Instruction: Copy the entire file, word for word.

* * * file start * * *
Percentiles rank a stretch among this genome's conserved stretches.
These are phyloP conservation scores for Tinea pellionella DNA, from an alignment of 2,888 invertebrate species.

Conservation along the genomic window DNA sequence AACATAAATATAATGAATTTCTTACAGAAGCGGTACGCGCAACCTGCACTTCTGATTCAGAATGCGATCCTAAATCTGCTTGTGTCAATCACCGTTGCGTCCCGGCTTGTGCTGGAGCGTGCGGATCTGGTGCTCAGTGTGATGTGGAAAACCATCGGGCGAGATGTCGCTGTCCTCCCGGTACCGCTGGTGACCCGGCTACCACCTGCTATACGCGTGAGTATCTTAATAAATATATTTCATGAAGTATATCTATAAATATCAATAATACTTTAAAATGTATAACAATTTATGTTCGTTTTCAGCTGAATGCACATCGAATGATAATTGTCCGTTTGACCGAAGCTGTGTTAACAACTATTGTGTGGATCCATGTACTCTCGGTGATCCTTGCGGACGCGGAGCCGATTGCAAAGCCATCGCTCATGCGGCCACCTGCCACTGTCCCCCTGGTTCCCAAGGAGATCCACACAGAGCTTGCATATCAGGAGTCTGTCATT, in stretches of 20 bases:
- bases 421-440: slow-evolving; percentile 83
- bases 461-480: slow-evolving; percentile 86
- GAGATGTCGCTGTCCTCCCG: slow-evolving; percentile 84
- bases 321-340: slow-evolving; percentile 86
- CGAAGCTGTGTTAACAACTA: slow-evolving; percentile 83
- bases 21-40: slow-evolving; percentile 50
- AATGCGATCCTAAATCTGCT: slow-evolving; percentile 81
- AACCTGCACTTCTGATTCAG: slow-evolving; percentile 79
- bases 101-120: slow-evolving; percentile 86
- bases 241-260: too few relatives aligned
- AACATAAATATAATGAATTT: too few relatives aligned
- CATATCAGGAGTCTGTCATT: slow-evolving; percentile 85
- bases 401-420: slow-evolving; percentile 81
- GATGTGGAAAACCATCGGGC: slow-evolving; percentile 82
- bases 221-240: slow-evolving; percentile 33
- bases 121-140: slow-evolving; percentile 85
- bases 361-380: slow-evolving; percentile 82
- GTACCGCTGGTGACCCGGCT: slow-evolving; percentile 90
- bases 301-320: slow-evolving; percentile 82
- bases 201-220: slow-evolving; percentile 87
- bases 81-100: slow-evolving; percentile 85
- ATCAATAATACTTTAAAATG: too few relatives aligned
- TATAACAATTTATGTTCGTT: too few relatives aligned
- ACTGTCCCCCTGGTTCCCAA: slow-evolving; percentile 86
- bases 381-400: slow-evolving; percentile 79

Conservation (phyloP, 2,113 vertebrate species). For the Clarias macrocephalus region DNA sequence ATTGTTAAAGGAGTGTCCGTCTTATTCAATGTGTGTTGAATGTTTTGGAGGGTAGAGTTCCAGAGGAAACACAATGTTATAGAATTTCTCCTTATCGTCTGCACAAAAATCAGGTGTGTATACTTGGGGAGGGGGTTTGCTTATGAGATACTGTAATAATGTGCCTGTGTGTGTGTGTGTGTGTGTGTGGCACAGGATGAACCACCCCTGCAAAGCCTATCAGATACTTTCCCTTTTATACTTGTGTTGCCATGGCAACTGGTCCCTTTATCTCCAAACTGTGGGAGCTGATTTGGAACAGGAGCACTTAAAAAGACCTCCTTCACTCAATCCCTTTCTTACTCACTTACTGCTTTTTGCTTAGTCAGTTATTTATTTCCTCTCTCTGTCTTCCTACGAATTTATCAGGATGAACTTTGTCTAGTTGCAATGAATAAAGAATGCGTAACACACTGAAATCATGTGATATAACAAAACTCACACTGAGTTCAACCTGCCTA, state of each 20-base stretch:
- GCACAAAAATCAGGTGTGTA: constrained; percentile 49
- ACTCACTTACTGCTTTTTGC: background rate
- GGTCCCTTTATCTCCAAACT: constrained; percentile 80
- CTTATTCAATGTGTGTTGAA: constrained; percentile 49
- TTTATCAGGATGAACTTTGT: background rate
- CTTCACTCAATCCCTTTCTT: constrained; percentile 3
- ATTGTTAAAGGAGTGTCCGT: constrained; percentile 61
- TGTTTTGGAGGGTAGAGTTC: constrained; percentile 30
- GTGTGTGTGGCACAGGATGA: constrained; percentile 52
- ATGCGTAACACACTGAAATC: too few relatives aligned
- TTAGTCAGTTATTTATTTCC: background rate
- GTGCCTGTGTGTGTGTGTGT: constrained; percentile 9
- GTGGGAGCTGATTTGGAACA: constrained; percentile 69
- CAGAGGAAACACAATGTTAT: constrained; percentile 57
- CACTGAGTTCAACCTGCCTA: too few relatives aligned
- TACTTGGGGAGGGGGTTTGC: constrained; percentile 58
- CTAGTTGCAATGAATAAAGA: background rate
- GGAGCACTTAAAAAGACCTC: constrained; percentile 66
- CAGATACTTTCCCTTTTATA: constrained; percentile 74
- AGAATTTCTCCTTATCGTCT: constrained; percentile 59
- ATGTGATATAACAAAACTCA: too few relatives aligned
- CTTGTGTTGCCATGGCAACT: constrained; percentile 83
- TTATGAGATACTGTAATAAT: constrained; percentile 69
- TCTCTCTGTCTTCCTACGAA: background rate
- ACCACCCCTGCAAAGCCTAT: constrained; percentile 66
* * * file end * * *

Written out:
Percentiles rank a stretch among this genome's conserved stretches.
These are phyloP conservation scores for Tinea pellionella DNA, from an alignment of 2,888 invertebrate species.

Conservation along the genomic window DNA sequence AACATAAATATAATGAATTTCTTACAGAAGCGGTACGCGCAACCTGCACTTCTGATTCAGAATGCGATCCTAAATCTGCTTGTGTCAATCACCGTTGCGTCCCGGCTTGTGCTGGAGCGTGCGGATCTGGTGCTCAGTGTGATGTGGAAAACCATCGGGCGAGATGTCGCTGTCCTCCCGGTACCGCTGGTGACCCGGCTACCACCTGCTATACGCGTGAGTATCTTAATAAATATATTTCATGAAGTATATCTATAAATATCAATAATACTTTAAAATGTATAACAATTTATGTTCGTTTTCAGCTGAATGCACATCGAATGATAATTGTCCGTTTGACCGAAGCTGTGTTAACAACTATTGTGTGGATCCATGTACTCTCGGTGATCCTTGCGGACGCGGAGCCGATTGCAAAGCCATCGCTCATGCGGCCACCTGCCACTGTCCCCCTGGTTCCCAAGGAGATCCACACAGAGCTTGCATATCAGGAGTCTGTCATT, in stretches of 20 bases:
- bases 421-440: slow-evolving; percentile 83
- bases 461-480: slow-evolving; percentile 86
- GAGATGTCGCTGTCCTCCCG: slow-evolving; percentile 84
- bases 321-340: slow-evolving; percentile 86
- CGAAGCTGTGTTAACAACTA: slow-evolving; percentile 83
- bases 21-40: slow-evolving; percentile 50
- AATGCGATCCTAAATCTGCT: slow-evolving; percentile 81
- AACCTGCACTTCTGATTCAG: slow-evolving; percentile 79
- bases 101-120: slow-evolving; percentile 86
- bases 241-260: too few relatives aligned
- AACATAAATATAATGAATTT: too few relatives aligned
- CATATCAGGAGTCTGTCATT: slow-evolving; percentile 85
- bases 401-420: slow-evolving; percentile 81
- GATGTGGAAAACCATCGGGC: slow-evolving; percentile 82
- bases 221-240: slow-evolving; percentile 33
- bases 121-140: slow-evolving; percentile 85
- bases 361-380: slow-evolving; percentile 82
- GTACCGCTGGTGACCCGGCT: slow-evolving; percentile 90
- bases 301-320: slow-evolving; percentile 82
- bases 201-220: slow-evolving; percentile 87
- bases 81-100: slow-evolving; percentile 85
- ATCAATAATACTTTAAAATG: too few relatives aligned
- TATAACAATTTATGTTCGTT: too few relatives aligned
- ACTGTCCCCCTGGTTCCCAA: slow-evolving; percentile 86
- bases 381-400: slow-evolving; percentile 79

Conservation (phyloP, 2,113 vertebrate species). For the Clarias macrocephalus region DNA sequence ATTGTTAAAGGAGTGTCCGTCTTATTCAATGTGTGTTGAATGTTTTGGAGGGTAGAGTTCCAGAGGAAACACAATGTTATAGAATTTCTCCTTATCGTCTGCACAAAAATCAGGTGTGTATACTTGGGGAGGGGGTTTGCTTATGAGATACTGTAATAATGTGCCTGTGTGTGTGTGTGTGTGTGTGTGGCACAGGATGAACCACCCCTGCAAAGCCTATCAGATACTTTCCCTTTTATACTTGTGTTGCCATGGCAACTGGTCCCTTTATCTCCAAACTGTGGGAGCTGATTTGGAACAGGAGCACTTAAAAAGACCTCCTTCACTCAATCCCTTTCTTACTCACTTACTGCTTTTTGCTTAGTCAGTTATTTATTTCCTCTCTCTGTCTTCCTACGAATTTATCAGGATGAACTTTGTCTAGTTGCAATGAATAAAGAATGCGTAACACACTGAAATCATGTGATATAACAAAACTCACACTGAGTTCAACCTGCCTA, state of each 20-base stretch:
- GCACAAAAATCAGGTGTGTA: constrained; percentile 49
- ACTCACTTACTGCTTTTTGC: background rate
- GGTCCCTTTATCTCCAAACT: constrained; percentile 80
- CTTATTCAATGTGTGTTGAA: constrained; percentile 49
- TTTATCAGGATGAACTTTGT: background rate
- CTTCACTCAATCCCTTTCTT: constrained; percentile 3
- ATTGTTAAAGGAGTGTCCGT: constrained; percentile 61
- TGTTTTGGAGGGTAGAGTTC: constrained; percentile 30
- GTGTGTGTGGCACAGGATGA: constrained; percentile 52
- ATGCGTAACACACTGAAATC: too few relatives aligned
- TTAGTCAGTTATTTATTTCC: background rate
- GTGCCTGTGTGTGTGTGTGT: constrained; percentile 9
- GTGGGAGCTGATTTGGAACA: constrained; percentile 69
- CAGAGGAAACACAATGTTAT: constrained; percentile 57
- CACTGAGTTCAACCTGCCTA: too few relatives aligned
- TACTTGGGGAGGGGGTTTGC: constrained; percentile 58
- CTAGTTGCAATGAATAAAGA: background rate
- GGAGCACTTAAAAAGACCTC: constrained; percentile 66
- CAGATACTTTCCCTTTTATA: constrained; percentile 74
- AGAATTTCTCCTTATCGTCT: constrained; percentile 59
- ATGTGATATAACAAAACTCA: too few relatives aligned
- CTTGTGTTGCCATGGCAACT: constrained; percentile 83
- TTATGAGATACTGTAATAAT: constrained; percentile 69
- TCTCTCTGTCTTCCTACGAA: background rate
- ACCACCCCTGCAAAGCCTAT: constrained; percentile 66